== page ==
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The Mass Media

The Mass Media

How is the housing crisis making college students anxious?


Image of student in the Peninsula Lobby. Photo by Olivia Reid (She/Her) / Photography Editor. 

Now that the second semester has officially begun, hundreds of students are dealing with the question and stress of where they will live for the next academic school year. With apartments on a steady incline in price, coupled with an apartment shortage all over the city, students here at UMass Boston are stuck in a troubling housing situation.

Boston has single-handedly landed itself as the second most expensive city to live in as of October 2022. While Boston has lowered its place from second to sixth most expensive by November of 2022, the city is still in the top ten most expensive places to live in the United States. According to The Greater Boston Housing Report Card 2022, nearly half of the renters in Boston spend 30 percent of their income or more on rent. [1,2]

The median for a single-bedroom apartment in Boston has reached a staggering $3,000 a month. According to Zumper, Boston’s rental prices can be compared to San Francisco’s apartment prices, and each city’s rental median has been tied. Since UMass Boston only provides dorms for first-year students and very few upperclassmen, the anxiety of not knowing where to live has never been more real. [2]

Peninsula Apartments and Harbor Point On The Bay, located across the street from UMass Boston, are the two most popular choices for students to rent apartments. Each complex provides convenient access to the university, which is what makes them so popular among the student body. On top of the already high rent costs, another drawback is that the demand for apartments in both complexes is so high. Undergraduate student Theodore Jouret voiced his concerns about the high costs of apartments in Boston while being a full-time student. “I love Boston, and I want to be able to continue living in the city. But with these outrageously high costs, I’m worried I won’t be able to afford anything here.” [4]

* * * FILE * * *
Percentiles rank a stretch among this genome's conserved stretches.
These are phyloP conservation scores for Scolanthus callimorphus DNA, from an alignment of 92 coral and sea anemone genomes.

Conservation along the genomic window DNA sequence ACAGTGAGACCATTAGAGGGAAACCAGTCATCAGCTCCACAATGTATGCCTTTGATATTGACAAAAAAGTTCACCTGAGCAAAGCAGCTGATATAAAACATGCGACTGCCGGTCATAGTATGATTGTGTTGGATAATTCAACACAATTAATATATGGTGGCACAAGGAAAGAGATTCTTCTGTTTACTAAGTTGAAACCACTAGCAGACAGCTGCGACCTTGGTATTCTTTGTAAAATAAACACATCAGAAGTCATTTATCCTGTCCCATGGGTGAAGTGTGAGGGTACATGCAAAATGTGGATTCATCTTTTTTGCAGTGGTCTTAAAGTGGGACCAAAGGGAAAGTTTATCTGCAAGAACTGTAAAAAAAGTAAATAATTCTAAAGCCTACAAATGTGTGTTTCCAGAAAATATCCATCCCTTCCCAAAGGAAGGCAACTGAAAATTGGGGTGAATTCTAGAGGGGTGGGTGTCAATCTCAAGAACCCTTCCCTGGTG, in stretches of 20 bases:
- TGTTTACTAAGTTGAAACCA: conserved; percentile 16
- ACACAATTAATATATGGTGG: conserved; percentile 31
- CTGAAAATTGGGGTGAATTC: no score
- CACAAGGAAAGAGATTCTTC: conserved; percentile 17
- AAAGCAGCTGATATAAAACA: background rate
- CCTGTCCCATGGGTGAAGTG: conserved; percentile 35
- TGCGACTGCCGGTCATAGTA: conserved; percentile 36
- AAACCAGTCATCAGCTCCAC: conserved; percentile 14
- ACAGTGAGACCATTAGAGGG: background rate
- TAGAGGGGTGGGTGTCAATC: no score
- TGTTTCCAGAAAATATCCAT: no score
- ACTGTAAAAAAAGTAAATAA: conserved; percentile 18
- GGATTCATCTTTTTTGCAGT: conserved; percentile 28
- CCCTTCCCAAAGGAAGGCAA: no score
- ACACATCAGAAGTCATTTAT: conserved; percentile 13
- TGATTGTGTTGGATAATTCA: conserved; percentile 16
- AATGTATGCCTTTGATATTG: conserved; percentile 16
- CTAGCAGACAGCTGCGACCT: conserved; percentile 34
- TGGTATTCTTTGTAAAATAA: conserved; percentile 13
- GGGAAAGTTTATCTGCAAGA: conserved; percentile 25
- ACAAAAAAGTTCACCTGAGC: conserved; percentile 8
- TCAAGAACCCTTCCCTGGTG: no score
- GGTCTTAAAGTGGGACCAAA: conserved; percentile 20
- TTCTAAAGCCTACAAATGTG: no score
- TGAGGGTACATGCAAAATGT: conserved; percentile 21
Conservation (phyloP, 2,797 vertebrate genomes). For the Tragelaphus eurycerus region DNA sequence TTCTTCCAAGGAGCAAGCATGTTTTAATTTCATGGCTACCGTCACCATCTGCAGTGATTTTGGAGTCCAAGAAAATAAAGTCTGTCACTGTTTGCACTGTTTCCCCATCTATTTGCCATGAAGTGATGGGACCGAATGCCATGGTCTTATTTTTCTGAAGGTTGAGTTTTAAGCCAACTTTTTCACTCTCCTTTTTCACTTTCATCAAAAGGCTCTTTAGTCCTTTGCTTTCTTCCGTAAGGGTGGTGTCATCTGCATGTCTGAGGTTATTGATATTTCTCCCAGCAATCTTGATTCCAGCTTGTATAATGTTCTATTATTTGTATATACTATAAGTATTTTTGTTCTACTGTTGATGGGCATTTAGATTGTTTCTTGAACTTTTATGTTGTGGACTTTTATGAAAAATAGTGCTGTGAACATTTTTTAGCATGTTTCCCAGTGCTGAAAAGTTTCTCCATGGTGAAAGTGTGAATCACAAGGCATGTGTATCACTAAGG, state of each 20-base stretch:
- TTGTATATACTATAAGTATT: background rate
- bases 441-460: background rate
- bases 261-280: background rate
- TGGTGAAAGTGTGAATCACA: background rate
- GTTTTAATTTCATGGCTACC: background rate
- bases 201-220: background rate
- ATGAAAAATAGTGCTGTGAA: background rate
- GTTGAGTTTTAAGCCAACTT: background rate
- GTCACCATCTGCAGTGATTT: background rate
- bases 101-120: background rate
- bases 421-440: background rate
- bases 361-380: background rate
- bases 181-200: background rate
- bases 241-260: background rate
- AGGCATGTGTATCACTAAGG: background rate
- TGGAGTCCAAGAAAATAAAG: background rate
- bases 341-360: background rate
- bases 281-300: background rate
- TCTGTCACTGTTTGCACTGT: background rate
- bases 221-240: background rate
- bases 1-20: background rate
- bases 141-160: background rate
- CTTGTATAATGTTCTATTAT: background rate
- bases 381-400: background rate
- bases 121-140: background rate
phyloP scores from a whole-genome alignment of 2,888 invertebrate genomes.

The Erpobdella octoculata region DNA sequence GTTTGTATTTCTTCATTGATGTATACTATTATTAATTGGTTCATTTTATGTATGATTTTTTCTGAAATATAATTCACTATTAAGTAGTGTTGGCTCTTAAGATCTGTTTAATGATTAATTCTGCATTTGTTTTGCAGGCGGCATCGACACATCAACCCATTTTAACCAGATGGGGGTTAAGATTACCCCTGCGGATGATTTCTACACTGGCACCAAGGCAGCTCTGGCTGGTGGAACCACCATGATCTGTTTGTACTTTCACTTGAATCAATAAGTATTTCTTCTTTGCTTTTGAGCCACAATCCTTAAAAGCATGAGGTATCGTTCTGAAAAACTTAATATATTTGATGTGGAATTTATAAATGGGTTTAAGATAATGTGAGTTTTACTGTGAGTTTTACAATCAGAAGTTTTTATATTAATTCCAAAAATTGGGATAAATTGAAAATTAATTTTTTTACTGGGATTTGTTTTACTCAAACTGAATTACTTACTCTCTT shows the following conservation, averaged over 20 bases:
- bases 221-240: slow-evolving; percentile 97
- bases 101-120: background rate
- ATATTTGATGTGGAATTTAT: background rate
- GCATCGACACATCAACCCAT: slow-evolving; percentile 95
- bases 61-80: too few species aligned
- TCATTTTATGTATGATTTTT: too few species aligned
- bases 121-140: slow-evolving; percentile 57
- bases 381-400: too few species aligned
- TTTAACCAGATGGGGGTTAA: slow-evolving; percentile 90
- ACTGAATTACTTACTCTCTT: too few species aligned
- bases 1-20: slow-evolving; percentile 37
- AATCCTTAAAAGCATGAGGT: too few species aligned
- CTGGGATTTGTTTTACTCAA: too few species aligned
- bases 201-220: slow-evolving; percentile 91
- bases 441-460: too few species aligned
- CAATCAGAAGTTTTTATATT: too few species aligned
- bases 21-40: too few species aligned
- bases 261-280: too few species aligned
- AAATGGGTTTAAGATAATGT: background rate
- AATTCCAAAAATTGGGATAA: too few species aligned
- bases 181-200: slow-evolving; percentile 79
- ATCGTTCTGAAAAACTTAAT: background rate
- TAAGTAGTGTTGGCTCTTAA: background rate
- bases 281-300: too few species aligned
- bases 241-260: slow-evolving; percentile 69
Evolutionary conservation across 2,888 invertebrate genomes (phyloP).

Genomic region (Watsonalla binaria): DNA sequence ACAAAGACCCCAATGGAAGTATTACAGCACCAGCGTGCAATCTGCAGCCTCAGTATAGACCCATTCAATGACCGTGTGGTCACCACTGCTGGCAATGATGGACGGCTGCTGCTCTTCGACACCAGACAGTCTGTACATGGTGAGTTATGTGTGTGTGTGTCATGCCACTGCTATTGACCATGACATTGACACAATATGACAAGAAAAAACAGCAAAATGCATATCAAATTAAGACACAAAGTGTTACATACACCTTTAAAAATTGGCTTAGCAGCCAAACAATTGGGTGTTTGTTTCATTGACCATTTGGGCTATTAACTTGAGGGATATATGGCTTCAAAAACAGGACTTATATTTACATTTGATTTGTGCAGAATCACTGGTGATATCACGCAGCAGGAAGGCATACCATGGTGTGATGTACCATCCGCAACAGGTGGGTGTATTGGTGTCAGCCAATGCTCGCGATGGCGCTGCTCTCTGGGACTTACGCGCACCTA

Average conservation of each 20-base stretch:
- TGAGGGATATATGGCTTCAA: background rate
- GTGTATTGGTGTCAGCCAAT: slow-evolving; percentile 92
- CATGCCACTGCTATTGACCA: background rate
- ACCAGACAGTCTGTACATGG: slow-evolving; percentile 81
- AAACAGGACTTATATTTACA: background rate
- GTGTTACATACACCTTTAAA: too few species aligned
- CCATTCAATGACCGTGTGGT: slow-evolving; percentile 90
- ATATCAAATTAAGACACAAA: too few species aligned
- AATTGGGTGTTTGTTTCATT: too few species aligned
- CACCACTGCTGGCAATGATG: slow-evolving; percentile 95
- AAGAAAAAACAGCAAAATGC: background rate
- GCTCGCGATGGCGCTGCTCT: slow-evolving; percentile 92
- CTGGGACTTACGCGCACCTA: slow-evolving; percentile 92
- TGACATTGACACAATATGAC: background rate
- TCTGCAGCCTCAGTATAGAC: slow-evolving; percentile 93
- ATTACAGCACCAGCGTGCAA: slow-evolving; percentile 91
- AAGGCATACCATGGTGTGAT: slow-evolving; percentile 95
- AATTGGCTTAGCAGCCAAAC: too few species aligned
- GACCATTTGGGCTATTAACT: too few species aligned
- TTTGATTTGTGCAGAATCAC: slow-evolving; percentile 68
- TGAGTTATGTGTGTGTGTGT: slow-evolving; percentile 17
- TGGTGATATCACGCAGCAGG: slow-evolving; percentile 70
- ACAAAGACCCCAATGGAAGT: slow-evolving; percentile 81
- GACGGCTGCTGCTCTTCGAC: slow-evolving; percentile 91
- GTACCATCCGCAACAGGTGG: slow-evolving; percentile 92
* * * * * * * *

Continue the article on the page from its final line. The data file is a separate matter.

Waitlists for both Peninsula and Harbor Point have already started, and the number of names on both lists is growing by the day. To make matters worse, students aren’t guaranteed a spot in either complex, even if they submit their names on the waitlist. Jouret is one of many UMass Boston students looking to rent an apartment in Harbor Point. He expressed his worries about the waitlists and the limited number of available apartments. “I’m super worried about the waitlist. If I can’t get a place at Harbor Point, where am I going to go? The dorm lottery isn’t definite enough, and I live too far away to comfortably commute every day,” stated Jouret. [4]

Mayor Michelle Wu and her administration have proposed and previewed their plan to place a 10 percent cap on annual rent increases. The plan has been considered a softer-action plan than what many renters have been calling for since the spike. Even if Mayor Wu’s plan can make it through the legal process at City Hall, Boston would have to build over 180,000 new housing units by 2030 to relieve both the housing shortage and the rent increase. [3]

Mayor Wu and her team have also increased the inclusionary development policy implemented on residential developers from 13 percent to 17 percent. This policy requires residential developers to build a certain percentage of low-income housing units on-site or off. [1]

Although new policies and changes will take time, the housing crisis that UMass Boston students face has never felt more real in years. The housing crisis here at UMass Boston is a very current issue, and until more robust measures are adopted, this problem will exacerbate over time.


  1. https://www.bostonglobe.com/2023/01/04/magazine/we-can-fix-housing-crisis-we-have-act-now/

  2. https://www.bostonmagazine.com/property/2022/12/23/boston-rent-trends-2022/

  3. https://www.wbur.org/cognoscenti/2023/01/24/boston-mayor-wu-rent-control-miles-howard

  4. Student interview

About the Contributor
Samantha Beady, News Editor